10. 10. Disaster Preparation© 2012 MapR Technologies Disaster Recovery 10
    11. 11. Preparation – no backup cluster  Execute initial backup by dumping volume  Move dump files to remote location  Execute periodic dumps and move off site  Dumps can be full or incremental  Incremental dumps are faster but complicate restore© 2012 MapR Technologies Disaster Recovery 11
    12. 12. Preparation – active backup cluster  Create mirror volume on backup cluster  Execute initial backup by dumping volume or initiate mirroring  If the volume is large relative to network bandwidth, a dump is likely a better choice  Restore dump files to mirror volume if needed  Commence remote scheduled mirroring  If network bandwidth is scarce you can dump locally and restore manually at other site© 2012 MapR Technologies Disaster Recovery 12
    13. 13. Exercise: Create a Dump File© 2012 MapR Technologies Disaster Recovery 13
    14. 14. Exercise: Create a Dump File  Full dump: maprcli volume dump create -name volume -dumpfile name -e statefile1  Incremental dump maprcli volume dump create -s statefile1 -e statefile2 -name volume -dumpfile name  Note: you can limit the number of incremental dumps by using different statefiles© 2012 MapR Technologies Disaster Recovery 14
    15. 15. Exercise: Create a Remote Mirror© 2012 MapR Technologies Disaster Recovery 15
    16. 16. Exercise: Create a Remote Mirror  Create Mirror (on backup cluster): maprcli volume create -name volume_mirror -source volume@cluster –type 1  Initiate mirroring: maprcli volume mirror start –name volume_mirror© 2012 MapR Technologies Disaster Recovery 16
    17. 17. Cluster Restoration© 2012 MapR Technologies Disaster Recovery 17
    18. 18. Restoration  X Build the cluster if needed  Use offsite dumps or read only mirrors as data source  Restore data to the cluster  Activate cluster operations – schedule jobs, inform users, update dependent systems, etc.© 2012 MapR Technologies Disaster Recovery 18
    19. 19. Restoration from Dump Files  Restore dump files to new mirror volumes  Restore each incremental dump!  If volumes need to be writable  Create volumes to receive data  Copy data from mirror volumes© 2012 MapR Technologies Disaster Recovery 19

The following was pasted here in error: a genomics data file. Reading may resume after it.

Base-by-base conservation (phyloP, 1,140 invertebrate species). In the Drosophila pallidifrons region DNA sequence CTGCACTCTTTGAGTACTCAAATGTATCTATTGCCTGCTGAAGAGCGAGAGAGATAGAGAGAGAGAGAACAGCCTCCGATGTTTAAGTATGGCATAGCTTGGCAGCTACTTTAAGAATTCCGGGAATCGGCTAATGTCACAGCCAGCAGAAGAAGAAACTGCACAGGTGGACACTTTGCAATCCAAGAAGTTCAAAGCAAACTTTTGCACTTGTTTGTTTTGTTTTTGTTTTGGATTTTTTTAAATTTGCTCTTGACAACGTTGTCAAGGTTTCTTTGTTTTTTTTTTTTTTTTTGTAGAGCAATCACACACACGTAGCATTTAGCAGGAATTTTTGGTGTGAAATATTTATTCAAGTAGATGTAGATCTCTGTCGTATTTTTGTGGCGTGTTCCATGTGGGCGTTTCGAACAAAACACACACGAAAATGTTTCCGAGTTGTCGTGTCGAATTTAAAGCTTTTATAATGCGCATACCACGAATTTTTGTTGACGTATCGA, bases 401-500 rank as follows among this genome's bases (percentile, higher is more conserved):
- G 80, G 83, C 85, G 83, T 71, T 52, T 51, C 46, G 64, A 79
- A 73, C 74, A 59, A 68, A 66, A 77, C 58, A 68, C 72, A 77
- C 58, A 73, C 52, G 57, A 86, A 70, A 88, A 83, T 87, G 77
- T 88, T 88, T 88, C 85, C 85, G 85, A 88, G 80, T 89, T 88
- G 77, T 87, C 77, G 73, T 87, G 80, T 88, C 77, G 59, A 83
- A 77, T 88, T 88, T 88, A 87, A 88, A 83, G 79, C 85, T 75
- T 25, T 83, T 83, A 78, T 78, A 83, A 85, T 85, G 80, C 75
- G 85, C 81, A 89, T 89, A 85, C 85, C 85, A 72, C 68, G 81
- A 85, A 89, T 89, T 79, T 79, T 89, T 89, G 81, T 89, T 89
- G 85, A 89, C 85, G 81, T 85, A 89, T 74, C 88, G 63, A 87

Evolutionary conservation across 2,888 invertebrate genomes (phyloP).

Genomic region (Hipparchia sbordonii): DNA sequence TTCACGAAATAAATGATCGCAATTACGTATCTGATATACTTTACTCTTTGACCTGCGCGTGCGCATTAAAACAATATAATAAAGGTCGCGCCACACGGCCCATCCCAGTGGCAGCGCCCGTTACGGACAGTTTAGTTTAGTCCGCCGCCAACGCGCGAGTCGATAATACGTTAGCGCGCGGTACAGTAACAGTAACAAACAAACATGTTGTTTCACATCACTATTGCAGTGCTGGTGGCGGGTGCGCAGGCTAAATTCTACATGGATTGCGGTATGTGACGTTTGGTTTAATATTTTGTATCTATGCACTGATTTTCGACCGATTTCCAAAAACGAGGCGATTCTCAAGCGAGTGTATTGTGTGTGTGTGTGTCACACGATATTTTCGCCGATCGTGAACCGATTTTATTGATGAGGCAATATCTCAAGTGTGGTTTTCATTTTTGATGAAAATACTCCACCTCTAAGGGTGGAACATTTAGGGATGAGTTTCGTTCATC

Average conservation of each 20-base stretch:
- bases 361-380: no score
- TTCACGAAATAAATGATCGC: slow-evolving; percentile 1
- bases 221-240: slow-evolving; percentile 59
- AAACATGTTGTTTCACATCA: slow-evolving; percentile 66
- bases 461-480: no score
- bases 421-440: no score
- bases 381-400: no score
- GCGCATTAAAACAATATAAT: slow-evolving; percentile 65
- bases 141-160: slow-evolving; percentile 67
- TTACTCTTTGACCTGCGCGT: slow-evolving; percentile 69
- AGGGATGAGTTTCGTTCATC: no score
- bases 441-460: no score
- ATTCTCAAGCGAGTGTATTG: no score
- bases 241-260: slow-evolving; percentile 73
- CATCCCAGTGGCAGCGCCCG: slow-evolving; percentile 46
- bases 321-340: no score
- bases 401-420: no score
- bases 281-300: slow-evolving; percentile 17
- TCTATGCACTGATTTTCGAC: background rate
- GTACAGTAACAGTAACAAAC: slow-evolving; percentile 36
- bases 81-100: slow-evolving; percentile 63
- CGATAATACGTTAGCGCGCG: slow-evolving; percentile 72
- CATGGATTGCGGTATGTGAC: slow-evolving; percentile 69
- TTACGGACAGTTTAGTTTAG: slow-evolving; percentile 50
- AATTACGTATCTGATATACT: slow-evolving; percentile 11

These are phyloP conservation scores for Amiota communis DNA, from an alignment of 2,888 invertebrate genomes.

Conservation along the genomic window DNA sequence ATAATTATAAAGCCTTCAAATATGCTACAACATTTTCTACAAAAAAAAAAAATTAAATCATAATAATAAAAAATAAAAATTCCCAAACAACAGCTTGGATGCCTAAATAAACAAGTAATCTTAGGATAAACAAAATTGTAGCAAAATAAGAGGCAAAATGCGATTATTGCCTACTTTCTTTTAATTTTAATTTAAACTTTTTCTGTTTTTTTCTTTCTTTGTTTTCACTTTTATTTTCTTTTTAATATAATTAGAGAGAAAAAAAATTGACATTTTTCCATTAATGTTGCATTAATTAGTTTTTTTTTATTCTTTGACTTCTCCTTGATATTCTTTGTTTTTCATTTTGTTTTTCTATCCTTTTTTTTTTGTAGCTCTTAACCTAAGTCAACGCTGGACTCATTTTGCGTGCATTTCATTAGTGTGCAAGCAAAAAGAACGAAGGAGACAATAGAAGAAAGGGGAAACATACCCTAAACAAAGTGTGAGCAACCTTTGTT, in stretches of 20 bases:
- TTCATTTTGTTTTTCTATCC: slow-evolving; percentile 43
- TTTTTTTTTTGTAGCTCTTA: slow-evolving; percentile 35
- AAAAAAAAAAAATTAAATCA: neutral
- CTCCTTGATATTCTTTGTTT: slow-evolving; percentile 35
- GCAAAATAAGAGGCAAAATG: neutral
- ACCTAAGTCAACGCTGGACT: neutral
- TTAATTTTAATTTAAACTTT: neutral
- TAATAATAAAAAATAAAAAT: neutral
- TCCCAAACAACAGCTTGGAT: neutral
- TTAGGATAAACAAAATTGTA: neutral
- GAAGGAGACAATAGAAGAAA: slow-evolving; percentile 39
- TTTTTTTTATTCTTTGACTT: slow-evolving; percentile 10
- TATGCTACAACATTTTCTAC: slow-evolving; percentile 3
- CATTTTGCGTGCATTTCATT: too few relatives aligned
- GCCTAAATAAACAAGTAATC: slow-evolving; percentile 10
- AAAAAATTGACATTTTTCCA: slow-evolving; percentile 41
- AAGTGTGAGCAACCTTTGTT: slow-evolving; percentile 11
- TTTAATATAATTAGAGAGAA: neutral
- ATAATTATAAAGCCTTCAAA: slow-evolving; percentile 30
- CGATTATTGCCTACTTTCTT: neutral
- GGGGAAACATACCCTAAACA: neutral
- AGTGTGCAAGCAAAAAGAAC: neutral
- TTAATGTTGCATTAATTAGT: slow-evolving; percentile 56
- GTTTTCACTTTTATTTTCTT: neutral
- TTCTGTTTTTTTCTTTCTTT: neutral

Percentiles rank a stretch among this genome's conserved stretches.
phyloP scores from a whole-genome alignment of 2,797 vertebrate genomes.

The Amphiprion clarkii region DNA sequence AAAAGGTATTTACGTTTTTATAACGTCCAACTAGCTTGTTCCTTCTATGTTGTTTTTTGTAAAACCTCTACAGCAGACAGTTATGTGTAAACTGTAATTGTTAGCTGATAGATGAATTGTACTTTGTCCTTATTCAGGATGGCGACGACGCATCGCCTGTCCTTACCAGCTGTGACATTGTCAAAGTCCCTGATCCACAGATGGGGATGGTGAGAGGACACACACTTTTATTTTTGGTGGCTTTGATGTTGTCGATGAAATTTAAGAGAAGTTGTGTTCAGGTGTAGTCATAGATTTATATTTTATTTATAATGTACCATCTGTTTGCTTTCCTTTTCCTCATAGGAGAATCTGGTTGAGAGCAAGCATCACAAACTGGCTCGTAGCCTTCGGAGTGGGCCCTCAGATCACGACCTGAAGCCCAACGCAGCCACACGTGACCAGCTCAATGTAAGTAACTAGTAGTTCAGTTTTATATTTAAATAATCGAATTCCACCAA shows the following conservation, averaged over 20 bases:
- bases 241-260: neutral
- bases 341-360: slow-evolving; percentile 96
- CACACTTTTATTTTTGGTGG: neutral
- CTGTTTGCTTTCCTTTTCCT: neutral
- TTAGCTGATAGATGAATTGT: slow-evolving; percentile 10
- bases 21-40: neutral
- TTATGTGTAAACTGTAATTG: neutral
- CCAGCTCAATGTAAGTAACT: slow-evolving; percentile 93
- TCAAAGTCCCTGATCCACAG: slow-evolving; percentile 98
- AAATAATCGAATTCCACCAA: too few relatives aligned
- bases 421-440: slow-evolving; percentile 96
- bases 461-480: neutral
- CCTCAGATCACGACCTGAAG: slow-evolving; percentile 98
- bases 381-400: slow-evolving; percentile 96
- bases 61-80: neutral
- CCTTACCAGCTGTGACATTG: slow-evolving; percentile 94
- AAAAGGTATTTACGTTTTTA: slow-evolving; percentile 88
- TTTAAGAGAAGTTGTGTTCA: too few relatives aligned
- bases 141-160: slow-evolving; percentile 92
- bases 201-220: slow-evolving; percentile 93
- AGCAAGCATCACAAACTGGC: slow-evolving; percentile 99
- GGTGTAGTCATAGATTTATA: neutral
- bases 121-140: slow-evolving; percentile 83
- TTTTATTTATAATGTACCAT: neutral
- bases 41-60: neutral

20. 20. Restoration from Remote Mirrors  Data is already there!  If not mounted, you can just mount the mirrors  If volumes need to be writable  Create volumes to receive data  Copy data from mirror volumes© 2012 MapR Technologies Disaster Recovery 20
    21. 21. Exercise: Restore from a Dump File© 2012 MapR Technologies Disaster Recovery 21
    22. 22. Exercise: Restore from a Dump File  Full dump: maprcli volume dump restore -dumpfile name -name volume_mirror –n  Incremental dump maprcli volume dump restore -dumpfile name -name volume_mirror© 2012 MapR Technologies Disaster Recovery 22
    23. 23. Exercise: Copy Read-Only Data© 2012 MapR Technologies Disaster Recovery 23
    24. 24. Exercise: Copy Read-Only Data  Mount mirror maprcli volume mount –name volume_mirror -path pathToRO  Create Read/Write Volume: maprcli volume create -name volume -mount 1 -path pathToRW  Copy data using NFS cp –r -p /mapr/cluster/pathToRO /mapr/cluster/pathToRW© 2012 MapR Technologies Disaster Recovery 24
    25. 25. Final Thoughts© 2012 MapR Technologies Disaster Recovery 25
    26. 26. Final Thoughts  Active cluster with mirroring – best RPO and RTO – Faster mirroring -> more network bandwidth but more currency (better RPO) – Full initial dump useful if lots of data already in primary cluster • Sneaker net to backup cluster – Incremental dumps with sneaker net appropriate if bandwidth constrained  Manual dumps with offsite storage – RPO and RTO will be worse – Frequency of incremental dumps defines RPO – Full vs. incremental dumps • Full consume significantly more storage space and are slower • Incremental will take significantly longer to restore© 2012 MapR Technologies Disaster Recovery 26
    27. 27. Questions© 2012 MapR Technologies Disaster Recovery 27